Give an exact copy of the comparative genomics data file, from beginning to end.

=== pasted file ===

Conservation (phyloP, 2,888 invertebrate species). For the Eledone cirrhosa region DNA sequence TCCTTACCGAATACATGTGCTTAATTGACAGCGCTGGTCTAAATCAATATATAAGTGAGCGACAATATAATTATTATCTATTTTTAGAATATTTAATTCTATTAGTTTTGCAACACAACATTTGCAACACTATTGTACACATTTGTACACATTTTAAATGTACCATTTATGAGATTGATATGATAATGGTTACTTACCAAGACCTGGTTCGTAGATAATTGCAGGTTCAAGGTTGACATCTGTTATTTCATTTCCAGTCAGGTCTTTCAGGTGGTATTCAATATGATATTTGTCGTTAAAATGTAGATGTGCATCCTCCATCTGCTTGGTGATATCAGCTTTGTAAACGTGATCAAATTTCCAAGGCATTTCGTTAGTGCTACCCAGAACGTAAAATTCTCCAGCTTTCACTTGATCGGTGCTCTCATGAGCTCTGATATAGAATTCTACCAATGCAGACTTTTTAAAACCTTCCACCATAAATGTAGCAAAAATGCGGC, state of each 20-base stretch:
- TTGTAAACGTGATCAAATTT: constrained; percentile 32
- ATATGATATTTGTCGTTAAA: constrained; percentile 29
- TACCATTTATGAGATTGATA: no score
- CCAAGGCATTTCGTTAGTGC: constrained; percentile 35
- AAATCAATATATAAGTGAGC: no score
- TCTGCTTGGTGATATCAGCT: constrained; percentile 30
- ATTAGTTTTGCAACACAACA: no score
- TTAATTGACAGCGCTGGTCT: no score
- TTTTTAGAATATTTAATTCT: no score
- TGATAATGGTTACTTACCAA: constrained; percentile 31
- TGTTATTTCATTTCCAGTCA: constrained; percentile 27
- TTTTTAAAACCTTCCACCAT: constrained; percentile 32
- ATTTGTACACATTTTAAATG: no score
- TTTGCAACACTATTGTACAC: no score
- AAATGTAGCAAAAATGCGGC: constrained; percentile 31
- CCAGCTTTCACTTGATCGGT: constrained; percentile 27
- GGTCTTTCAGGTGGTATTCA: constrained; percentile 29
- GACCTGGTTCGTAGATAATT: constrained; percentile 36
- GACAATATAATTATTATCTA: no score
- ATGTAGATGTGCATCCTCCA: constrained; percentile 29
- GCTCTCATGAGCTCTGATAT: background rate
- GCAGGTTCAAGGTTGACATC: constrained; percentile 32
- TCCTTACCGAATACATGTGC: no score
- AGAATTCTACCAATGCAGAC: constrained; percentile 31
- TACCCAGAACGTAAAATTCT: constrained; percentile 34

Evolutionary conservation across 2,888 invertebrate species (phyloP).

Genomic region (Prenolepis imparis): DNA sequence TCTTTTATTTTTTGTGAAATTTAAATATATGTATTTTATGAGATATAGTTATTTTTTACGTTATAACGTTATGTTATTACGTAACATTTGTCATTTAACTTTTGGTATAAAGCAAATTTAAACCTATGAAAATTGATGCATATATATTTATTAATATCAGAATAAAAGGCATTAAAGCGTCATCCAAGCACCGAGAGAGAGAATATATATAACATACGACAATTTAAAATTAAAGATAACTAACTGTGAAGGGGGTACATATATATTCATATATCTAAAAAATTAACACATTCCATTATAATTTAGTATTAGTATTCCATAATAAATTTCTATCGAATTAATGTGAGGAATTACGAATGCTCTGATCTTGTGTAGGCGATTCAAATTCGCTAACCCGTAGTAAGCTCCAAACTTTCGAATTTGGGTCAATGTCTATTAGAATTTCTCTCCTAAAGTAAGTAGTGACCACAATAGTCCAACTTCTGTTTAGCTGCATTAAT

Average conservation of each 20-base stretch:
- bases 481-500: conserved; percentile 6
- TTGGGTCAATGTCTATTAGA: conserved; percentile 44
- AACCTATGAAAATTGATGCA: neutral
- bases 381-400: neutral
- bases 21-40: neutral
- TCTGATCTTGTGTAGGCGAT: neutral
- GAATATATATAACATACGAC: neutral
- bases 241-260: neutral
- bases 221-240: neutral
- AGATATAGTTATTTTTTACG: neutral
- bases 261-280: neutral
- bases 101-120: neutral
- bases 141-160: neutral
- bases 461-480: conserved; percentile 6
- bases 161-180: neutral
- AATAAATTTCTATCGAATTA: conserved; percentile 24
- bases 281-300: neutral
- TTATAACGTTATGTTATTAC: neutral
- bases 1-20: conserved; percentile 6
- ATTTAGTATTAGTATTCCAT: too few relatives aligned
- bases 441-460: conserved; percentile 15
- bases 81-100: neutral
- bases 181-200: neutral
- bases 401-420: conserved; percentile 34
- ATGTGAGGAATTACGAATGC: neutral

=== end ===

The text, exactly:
Conservation (phyloP, 2,888 invertebrate species). For the Eledone cirrhosa region DNA sequence TCCTTACCGAATACATGTGCTTAATTGACAGCGCTGGTCTAAATCAATATATAAGTGAGCGACAATATAATTATTATCTATTTTTAGAATATTTAATTCTATTAGTTTTGCAACACAACATTTGCAACACTATTGTACACATTTGTACACATTTTAAATGTACCATTTATGAGATTGATATGATAATGGTTACTTACCAAGACCTGGTTCGTAGATAATTGCAGGTTCAAGGTTGACATCTGTTATTTCATTTCCAGTCAGGTCTTTCAGGTGGTATTCAATATGATATTTGTCGTTAAAATGTAGATGTGCATCCTCCATCTGCTTGGTGATATCAGCTTTGTAAACGTGATCAAATTTCCAAGGCATTTCGTTAGTGCTACCCAGAACGTAAAATTCTCCAGCTTTCACTTGATCGGTGCTCTCATGAGCTCTGATATAGAATTCTACCAATGCAGACTTTTTAAAACCTTCCACCATAAATGTAGCAAAAATGCGGC, state of each 20-base stretch:
- TTGTAAACGTGATCAAATTT: constrained; percentile 32
- ATATGATATTTGTCGTTAAA: constrained; percentile 29
- TACCATTTATGAGATTGATA: no score
- CCAAGGCATTTCGTTAGTGC: constrained; percentile 35
- AAATCAATATATAAGTGAGC: no score
- TCTGCTTGGTGATATCAGCT: constrained; percentile 30
- ATTAGTTTTGCAACACAACA: no score
- TTAATTGACAGCGCTGGTCT: no score
- TTTTTAGAATATTTAATTCT: no score
- TGATAATGGTTACTTACCAA: constrained; percentile 31
- TGTTATTTCATTTCCAGTCA: constrained; percentile 27
- TTTTTAAAACCTTCCACCAT: constrained; percentile 32
- ATTTGTACACATTTTAAATG: no score
- TTTGCAACACTATTGTACAC: no score
- AAATGTAGCAAAAATGCGGC: constrained; percentile 31
- CCAGCTTTCACTTGATCGGT: constrained; percentile 27
- GGTCTTTCAGGTGGTATTCA: constrained; percentile 29
- GACCTGGTTCGTAGATAATT: constrained; percentile 36
- GACAATATAATTATTATCTA: no score
- ATGTAGATGTGCATCCTCCA: constrained; percentile 29
- GCTCTCATGAGCTCTGATAT: background rate
- GCAGGTTCAAGGTTGACATC: constrained; percentile 32
- TCCTTACCGAATACATGTGC: no score
- AGAATTCTACCAATGCAGAC: constrained; percentile 31
- TACCCAGAACGTAAAATTCT: constrained; percentile 34

Evolutionary conservation across 2,888 invertebrate species (phyloP).

Genomic region (Prenolepis imparis): DNA sequence TCTTTTATTTTTTGTGAAATTTAAATATATGTATTTTATGAGATATAGTTATTTTTTACGTTATAACGTTATGTTATTACGTAACATTTGTCATTTAACTTTTGGTATAAAGCAAATTTAAACCTATGAAAATTGATGCATATATATTTATTAATATCAGAATAAAAGGCATTAAAGCGTCATCCAAGCACCGAGAGAGAGAATATATATAACATACGACAATTTAAAATTAAAGATAACTAACTGTGAAGGGGGTACATATATATTCATATATCTAAAAAATTAACACATTCCATTATAATTTAGTATTAGTATTCCATAATAAATTTCTATCGAATTAATGTGAGGAATTACGAATGCTCTGATCTTGTGTAGGCGATTCAAATTCGCTAACCCGTAGTAAGCTCCAAACTTTCGAATTTGGGTCAATGTCTATTAGAATTTCTCTCCTAAAGTAAGTAGTGACCACAATAGTCCAACTTCTGTTTAGCTGCATTAAT

Average conservation of each 20-base stretch:
- bases 481-500: conserved; percentile 6
- TTGGGTCAATGTCTATTAGA: conserved; percentile 44
- AACCTATGAAAATTGATGCA: neutral
- bases 381-400: neutral
- bases 21-40: neutral
- TCTGATCTTGTGTAGGCGAT: neutral
- GAATATATATAACATACGAC: neutral
- bases 241-260: neutral
- bases 221-240: neutral
- AGATATAGTTATTTTTTACG: neutral
- bases 261-280: neutral
- bases 101-120: neutral
- bases 141-160: neutral
- bases 461-480: conserved; percentile 6
- bases 161-180: neutral
- AATAAATTTCTATCGAATTA: conserved; percentile 24
- bases 281-300: neutral
- TTATAACGTTATGTTATTAC: neutral
- bases 1-20: conserved; percentile 6
- ATTTAGTATTAGTATTCCAT: too few relatives aligned
- bases 441-460: conserved; percentile 15
- bases 81-100: neutral
- bases 181-200: neutral
- bases 401-420: conserved; percentile 34
- ATGTGAGGAATTACGAATGC: neutral